When 3D TVs launched in 2010 at the Consumer Electronics Show in Las Vegas, we were there to see it. 3D was everywhere and it was the next big thing in the consumer electronics industry.
Now 7 years later, most TV manufacturers have stopped making 3D TVs and support of 3D TVs has become difficult to get. Unlike the flat panel TV itself, 3D TVs didn’t get a standing ovation when introduced in the first place. Early adopters either loved it or hated it.
So what really killed 3D TVs? We think several factor led to its demise.
Glasses: While people didn’t think it would be a big deal to wear glasses to watch their 3D movies at home, it became a big deal. Glasses were uncomfortable, couldn’t be worn over prescription glasses, were very expensive if additional ones needed to be purchased and prevented multi-tasking, which we all know is prevalent in our society these days.
Timing of TVs and content: The 3D TVs came out about the time that most people had just purchased a flat screen TV, so to buy another TV just for the purpose of having 3D wasn’t cost-effective for most consumers. In addition, there wasn’t that much to watch on these TVs. Manufacturers were not putting out many recent movies in 3D and the really good ones, such as Avatar, were only able to be watched on one manufacturers TV, Panasonic.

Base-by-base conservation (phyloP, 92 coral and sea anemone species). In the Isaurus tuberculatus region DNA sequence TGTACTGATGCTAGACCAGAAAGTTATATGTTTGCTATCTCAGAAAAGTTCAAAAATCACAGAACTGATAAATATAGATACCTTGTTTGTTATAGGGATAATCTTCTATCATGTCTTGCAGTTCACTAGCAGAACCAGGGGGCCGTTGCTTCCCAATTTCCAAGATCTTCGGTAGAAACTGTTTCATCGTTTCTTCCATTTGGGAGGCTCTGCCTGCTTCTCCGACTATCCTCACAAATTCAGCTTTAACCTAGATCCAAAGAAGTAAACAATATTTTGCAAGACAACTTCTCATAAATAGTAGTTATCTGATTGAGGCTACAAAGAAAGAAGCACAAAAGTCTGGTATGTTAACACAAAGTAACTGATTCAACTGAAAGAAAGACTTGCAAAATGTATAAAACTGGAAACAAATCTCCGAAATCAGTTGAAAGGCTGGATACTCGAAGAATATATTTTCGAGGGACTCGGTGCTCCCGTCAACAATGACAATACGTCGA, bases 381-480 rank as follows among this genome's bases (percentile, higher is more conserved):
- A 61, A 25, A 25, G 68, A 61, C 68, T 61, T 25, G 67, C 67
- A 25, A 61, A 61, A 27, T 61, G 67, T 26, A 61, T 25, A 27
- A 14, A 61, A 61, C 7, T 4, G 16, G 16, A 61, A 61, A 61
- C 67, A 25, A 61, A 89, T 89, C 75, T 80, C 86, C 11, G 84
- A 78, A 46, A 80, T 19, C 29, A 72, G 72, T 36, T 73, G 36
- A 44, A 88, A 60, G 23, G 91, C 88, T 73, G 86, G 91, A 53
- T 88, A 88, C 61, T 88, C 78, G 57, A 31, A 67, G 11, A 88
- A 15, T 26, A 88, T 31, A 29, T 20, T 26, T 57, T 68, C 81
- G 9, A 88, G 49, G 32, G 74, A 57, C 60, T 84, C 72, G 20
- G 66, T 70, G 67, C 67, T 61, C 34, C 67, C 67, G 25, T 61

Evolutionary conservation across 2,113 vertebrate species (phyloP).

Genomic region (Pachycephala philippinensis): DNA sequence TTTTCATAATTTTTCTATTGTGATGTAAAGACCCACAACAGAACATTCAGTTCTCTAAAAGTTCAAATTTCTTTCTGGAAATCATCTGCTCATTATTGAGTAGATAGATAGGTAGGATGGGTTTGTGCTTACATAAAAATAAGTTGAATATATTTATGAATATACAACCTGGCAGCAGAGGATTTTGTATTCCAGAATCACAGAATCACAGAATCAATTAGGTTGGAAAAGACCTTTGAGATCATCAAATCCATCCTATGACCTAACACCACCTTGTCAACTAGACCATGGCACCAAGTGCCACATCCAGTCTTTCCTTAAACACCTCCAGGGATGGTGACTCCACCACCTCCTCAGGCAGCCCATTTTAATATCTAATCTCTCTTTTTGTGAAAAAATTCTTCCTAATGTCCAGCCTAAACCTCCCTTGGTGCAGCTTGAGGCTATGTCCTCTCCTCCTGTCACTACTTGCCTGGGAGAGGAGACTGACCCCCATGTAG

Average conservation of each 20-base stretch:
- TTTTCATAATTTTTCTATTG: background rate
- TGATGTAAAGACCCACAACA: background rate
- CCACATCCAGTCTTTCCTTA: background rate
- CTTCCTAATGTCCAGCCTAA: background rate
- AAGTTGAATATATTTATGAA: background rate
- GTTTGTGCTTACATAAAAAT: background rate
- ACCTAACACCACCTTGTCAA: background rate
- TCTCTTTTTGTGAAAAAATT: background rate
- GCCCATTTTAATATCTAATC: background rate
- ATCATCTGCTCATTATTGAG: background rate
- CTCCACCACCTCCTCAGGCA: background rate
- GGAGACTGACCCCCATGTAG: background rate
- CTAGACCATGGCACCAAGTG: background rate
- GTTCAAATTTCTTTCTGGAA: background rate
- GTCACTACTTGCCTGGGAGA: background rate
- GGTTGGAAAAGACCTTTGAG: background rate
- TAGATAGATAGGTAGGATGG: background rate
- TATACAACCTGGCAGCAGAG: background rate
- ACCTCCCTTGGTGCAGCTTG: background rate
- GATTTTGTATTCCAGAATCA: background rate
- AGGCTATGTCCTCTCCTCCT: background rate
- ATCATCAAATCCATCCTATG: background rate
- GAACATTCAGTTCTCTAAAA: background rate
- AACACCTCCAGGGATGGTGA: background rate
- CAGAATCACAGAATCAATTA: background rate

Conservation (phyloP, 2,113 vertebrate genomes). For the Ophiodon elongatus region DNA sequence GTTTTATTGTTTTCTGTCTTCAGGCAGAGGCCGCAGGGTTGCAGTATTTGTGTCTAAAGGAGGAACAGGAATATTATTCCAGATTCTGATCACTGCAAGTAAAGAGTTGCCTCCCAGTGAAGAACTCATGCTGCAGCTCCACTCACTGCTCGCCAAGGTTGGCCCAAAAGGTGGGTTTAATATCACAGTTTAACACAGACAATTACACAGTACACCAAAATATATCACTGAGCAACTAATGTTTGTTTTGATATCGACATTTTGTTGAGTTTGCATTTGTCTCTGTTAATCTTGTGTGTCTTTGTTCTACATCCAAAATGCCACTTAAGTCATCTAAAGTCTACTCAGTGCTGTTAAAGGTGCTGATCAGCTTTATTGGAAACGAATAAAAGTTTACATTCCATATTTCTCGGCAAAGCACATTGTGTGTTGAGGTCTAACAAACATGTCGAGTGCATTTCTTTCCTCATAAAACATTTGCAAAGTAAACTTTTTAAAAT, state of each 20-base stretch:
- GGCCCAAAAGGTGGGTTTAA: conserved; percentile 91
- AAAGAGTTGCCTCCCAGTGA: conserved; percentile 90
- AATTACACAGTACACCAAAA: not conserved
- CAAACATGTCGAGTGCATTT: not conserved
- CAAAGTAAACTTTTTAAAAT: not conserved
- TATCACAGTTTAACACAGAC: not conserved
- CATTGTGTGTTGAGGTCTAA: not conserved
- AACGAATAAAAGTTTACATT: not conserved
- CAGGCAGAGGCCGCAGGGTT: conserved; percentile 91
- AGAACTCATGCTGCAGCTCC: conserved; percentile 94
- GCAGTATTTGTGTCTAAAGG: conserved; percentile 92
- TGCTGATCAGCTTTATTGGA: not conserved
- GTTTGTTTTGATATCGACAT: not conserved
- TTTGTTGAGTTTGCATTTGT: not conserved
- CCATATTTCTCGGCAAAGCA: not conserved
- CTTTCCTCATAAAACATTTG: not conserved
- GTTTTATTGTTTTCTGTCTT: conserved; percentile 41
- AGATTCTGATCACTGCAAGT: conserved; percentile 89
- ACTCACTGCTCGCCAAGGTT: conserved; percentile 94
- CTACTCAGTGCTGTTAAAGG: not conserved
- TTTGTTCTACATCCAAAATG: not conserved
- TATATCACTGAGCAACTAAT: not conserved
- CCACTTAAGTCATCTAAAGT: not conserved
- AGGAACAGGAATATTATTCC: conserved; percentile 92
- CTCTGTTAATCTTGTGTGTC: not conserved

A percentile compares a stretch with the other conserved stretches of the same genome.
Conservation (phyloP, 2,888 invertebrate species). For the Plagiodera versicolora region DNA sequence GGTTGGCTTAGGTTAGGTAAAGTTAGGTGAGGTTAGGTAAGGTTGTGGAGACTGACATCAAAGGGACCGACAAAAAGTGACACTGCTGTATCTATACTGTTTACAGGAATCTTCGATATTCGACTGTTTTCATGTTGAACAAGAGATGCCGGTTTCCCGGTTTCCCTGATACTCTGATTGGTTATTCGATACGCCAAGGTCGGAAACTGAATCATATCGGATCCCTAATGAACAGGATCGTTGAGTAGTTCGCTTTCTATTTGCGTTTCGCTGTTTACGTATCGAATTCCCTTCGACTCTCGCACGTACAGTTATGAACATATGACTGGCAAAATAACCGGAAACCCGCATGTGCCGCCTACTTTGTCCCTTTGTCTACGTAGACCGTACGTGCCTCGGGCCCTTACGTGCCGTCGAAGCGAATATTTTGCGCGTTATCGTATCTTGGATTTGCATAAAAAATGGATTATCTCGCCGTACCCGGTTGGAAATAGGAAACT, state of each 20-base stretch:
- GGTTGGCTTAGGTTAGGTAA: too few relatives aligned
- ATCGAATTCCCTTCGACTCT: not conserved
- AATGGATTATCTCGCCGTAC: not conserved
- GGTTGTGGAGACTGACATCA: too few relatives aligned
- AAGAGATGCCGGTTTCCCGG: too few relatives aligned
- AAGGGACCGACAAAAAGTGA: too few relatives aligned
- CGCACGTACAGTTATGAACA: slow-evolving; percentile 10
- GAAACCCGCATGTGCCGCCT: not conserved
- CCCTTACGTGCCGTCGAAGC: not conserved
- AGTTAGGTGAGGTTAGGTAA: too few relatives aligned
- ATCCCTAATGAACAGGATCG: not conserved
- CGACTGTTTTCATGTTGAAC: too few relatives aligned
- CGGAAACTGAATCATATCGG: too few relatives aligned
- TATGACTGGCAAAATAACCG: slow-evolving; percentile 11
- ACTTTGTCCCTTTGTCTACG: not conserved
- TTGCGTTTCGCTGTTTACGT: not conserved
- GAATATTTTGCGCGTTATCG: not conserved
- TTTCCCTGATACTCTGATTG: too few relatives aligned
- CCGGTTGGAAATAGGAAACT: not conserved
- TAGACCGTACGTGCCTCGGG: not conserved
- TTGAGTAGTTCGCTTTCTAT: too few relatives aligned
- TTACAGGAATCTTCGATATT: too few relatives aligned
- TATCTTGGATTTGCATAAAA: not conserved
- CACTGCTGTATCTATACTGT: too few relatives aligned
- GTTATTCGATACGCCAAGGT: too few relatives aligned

Cost: 3D TVs had quite a large premium price on them so given most people had already traded in their tube or projection TV for a flat panel, it wasn’t worth an upgrade at that price point. 3D DVDs were also expensive and most were packaged in multi-packs with 2D disks, so the price was upwards of $30 back then.
So, if you have a 3D TV, enjoy it while you can. If you don’t have one and want to see 3D, go to a movie theater where you get fabulous 3D quality, lounging chairs, popcorn and can ditch the glasses on the way out.